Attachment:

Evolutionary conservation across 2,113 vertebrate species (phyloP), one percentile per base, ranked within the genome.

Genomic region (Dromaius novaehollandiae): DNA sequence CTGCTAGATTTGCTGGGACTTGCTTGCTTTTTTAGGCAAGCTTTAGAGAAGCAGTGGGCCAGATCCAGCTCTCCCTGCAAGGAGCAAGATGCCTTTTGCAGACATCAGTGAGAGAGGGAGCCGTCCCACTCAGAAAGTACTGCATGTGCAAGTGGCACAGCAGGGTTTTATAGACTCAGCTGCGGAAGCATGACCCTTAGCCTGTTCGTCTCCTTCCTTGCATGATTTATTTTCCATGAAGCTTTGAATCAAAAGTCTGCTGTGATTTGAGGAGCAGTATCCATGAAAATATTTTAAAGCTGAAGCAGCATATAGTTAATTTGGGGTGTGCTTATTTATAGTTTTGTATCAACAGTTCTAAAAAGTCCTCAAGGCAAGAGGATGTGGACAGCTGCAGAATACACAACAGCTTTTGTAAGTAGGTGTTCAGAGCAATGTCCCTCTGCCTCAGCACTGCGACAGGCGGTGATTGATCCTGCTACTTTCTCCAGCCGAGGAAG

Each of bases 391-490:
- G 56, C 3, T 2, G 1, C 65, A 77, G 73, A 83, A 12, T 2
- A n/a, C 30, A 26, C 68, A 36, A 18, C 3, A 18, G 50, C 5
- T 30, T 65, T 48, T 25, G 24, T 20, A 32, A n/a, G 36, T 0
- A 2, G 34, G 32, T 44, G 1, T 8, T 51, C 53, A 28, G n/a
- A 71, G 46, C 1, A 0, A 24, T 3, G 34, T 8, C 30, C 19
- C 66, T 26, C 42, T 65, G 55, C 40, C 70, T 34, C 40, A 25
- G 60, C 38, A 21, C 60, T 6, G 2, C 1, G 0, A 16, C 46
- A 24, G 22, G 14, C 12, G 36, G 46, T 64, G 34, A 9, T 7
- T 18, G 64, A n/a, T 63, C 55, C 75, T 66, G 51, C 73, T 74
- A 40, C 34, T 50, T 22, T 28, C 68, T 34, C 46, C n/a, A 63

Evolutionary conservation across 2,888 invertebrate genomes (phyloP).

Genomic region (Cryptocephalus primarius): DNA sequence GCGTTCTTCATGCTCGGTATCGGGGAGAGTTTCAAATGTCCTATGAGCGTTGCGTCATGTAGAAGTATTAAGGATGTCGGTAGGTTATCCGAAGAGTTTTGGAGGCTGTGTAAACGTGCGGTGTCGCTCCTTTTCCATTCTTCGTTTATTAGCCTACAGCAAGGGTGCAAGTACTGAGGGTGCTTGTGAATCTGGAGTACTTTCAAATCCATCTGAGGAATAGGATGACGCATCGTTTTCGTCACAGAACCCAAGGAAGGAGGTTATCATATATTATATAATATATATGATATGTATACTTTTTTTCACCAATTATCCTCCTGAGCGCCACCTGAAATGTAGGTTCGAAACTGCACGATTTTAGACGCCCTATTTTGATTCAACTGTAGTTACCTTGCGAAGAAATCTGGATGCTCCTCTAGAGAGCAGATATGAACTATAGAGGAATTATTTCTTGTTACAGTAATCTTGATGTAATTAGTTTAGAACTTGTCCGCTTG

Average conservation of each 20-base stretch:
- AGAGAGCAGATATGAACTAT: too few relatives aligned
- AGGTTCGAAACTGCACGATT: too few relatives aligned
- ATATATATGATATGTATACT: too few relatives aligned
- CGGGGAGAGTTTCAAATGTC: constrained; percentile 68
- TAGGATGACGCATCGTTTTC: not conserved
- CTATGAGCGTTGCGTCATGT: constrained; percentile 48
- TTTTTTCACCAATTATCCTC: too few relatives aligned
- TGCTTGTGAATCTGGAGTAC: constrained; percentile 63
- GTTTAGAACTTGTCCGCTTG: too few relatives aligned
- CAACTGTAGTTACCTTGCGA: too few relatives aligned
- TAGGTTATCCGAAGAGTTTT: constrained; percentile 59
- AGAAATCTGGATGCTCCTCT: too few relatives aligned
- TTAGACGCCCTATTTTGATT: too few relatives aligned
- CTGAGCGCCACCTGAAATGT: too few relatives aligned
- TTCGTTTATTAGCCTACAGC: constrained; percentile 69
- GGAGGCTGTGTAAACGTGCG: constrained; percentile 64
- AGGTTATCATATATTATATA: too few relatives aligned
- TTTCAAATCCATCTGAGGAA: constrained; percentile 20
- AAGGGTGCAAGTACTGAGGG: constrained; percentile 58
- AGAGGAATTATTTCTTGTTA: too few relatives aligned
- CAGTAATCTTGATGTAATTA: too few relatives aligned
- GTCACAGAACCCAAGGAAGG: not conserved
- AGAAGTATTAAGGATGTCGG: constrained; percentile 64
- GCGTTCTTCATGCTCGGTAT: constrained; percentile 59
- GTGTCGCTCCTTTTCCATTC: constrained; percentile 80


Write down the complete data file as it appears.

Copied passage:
Evolutionary conservation across 2,113 vertebrate species (phyloP), one percentile per base, ranked within the genome.

Genomic region (Dromaius novaehollandiae): DNA sequence CTGCTAGATTTGCTGGGACTTGCTTGCTTTTTTAGGCAAGCTTTAGAGAAGCAGTGGGCCAGATCCAGCTCTCCCTGCAAGGAGCAAGATGCCTTTTGCAGACATCAGTGAGAGAGGGAGCCGTCCCACTCAGAAAGTACTGCATGTGCAAGTGGCACAGCAGGGTTTTATAGACTCAGCTGCGGAAGCATGACCCTTAGCCTGTTCGTCTCCTTCCTTGCATGATTTATTTTCCATGAAGCTTTGAATCAAAAGTCTGCTGTGATTTGAGGAGCAGTATCCATGAAAATATTTTAAAGCTGAAGCAGCATATAGTTAATTTGGGGTGTGCTTATTTATAGTTTTGTATCAACAGTTCTAAAAAGTCCTCAAGGCAAGAGGATGTGGACAGCTGCAGAATACACAACAGCTTTTGTAAGTAGGTGTTCAGAGCAATGTCCCTCTGCCTCAGCACTGCGACAGGCGGTGATTGATCCTGCTACTTTCTCCAGCCGAGGAAG

Each of bases 391-490:
- G 56, C 3, T 2, G 1, C 65, A 77, G 73, A 83, A 12, T 2
- A n/a, C 30, A 26, C 68, A 36, A 18, C 3, A 18, G 50, C 5
- T 30, T 65, T 48, T 25, G 24, T 20, A 32, A n/a, G 36, T 0
- A 2, G 34, G 32, T 44, G 1, T 8, T 51, C 53, A 28, G n/a
- A 71, G 46, C 1, A 0, A 24, T 3, G 34, T 8, C 30, C 19
- C 66, T 26, C 42, T 65, G 55, C 40, C 70, T 34, C 40, A 25
- G 60, C 38, A 21, C 60, T 6, G 2, C 1, G 0, A 16, C 46
- A 24, G 22, G 14, C 12, G 36, G 46, T 64, G 34, A 9, T 7
- T 18, G 64, A n/a, T 63, C 55, C 75, T 66, G 51, C 73, T 74
- A 40, C 34, T 50, T 22, T 28, C 68, T 34, C 46, C n/a, A 63

Evolutionary conservation across 2,888 invertebrate genomes (phyloP).

Genomic region (Cryptocephalus primarius): DNA sequence GCGTTCTTCATGCTCGGTATCGGGGAGAGTTTCAAATGTCCTATGAGCGTTGCGTCATGTAGAAGTATTAAGGATGTCGGTAGGTTATCCGAAGAGTTTTGGAGGCTGTGTAAACGTGCGGTGTCGCTCCTTTTCCATTCTTCGTTTATTAGCCTACAGCAAGGGTGCAAGTACTGAGGGTGCTTGTGAATCTGGAGTACTTTCAAATCCATCTGAGGAATAGGATGACGCATCGTTTTCGTCACAGAACCCAAGGAAGGAGGTTATCATATATTATATAATATATATGATATGTATACTTTTTTTCACCAATTATCCTCCTGAGCGCCACCTGAAATGTAGGTTCGAAACTGCACGATTTTAGACGCCCTATTTTGATTCAACTGTAGTTACCTTGCGAAGAAATCTGGATGCTCCTCTAGAGAGCAGATATGAACTATAGAGGAATTATTTCTTGTTACAGTAATCTTGATGTAATTAGTTTAGAACTTGTCCGCTTG

Average conservation of each 20-base stretch:
- AGAGAGCAGATATGAACTAT: too few relatives aligned
- AGGTTCGAAACTGCACGATT: too few relatives aligned
- ATATATATGATATGTATACT: too few relatives aligned
- CGGGGAGAGTTTCAAATGTC: constrained; percentile 68
- TAGGATGACGCATCGTTTTC: not conserved
- CTATGAGCGTTGCGTCATGT: constrained; percentile 48
- TTTTTTCACCAATTATCCTC: too few relatives aligned
- TGCTTGTGAATCTGGAGTAC: constrained; percentile 63
- GTTTAGAACTTGTCCGCTTG: too few relatives aligned
- CAACTGTAGTTACCTTGCGA: too few relatives aligned
- TAGGTTATCCGAAGAGTTTT: constrained; percentile 59
- AGAAATCTGGATGCTCCTCT: too few relatives aligned
- TTAGACGCCCTATTTTGATT: too few relatives aligned
- CTGAGCGCCACCTGAAATGT: too few relatives aligned
- TTCGTTTATTAGCCTACAGC: constrained; percentile 69
- GGAGGCTGTGTAAACGTGCG: constrained; percentile 64
- AGGTTATCATATATTATATA: too few relatives aligned
- TTTCAAATCCATCTGAGGAA: constrained; percentile 20
- AAGGGTGCAAGTACTGAGGG: constrained; percentile 58
- AGAGGAATTATTTCTTGTTA: too few relatives aligned
- CAGTAATCTTGATGTAATTA: too few relatives aligned
- GTCACAGAACCCAAGGAAGG: not conserved
- AGAAGTATTAAGGATGTCGG: constrained; percentile 64
- GCGTTCTTCATGCTCGGTAT: constrained; percentile 59
- GTGTCGCTCCTTTTCCATTC: constrained; percentile 80